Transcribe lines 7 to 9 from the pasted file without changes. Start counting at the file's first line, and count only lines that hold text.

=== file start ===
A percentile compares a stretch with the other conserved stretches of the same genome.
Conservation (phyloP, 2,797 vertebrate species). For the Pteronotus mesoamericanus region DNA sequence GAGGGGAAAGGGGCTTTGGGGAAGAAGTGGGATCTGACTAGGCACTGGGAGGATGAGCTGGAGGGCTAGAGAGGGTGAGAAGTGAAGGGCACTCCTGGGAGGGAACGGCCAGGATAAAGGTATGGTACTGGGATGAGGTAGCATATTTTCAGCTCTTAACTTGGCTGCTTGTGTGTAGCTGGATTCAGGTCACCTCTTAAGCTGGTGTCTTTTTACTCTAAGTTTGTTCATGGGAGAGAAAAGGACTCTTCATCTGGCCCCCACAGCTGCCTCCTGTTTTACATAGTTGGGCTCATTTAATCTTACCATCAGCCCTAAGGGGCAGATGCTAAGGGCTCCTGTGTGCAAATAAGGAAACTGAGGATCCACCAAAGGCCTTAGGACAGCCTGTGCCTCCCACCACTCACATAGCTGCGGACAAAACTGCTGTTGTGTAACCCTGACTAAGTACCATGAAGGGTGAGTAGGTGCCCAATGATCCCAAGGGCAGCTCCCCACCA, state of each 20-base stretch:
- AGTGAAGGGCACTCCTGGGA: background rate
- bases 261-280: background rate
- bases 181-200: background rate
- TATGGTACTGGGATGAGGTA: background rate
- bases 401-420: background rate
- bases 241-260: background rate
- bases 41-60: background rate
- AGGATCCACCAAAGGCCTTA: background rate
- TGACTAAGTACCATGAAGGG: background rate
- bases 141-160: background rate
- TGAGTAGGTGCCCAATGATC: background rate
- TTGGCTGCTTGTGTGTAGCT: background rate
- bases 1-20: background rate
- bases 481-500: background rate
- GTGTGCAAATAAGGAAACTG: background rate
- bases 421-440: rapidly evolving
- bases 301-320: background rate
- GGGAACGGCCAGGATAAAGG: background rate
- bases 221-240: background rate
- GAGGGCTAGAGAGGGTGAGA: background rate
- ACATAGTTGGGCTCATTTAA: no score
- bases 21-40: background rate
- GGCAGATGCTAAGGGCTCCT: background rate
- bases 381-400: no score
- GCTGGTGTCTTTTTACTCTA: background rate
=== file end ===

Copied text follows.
- bases 401-420: background rate
- bases 241-260: background rate
- bases 41-60: background rate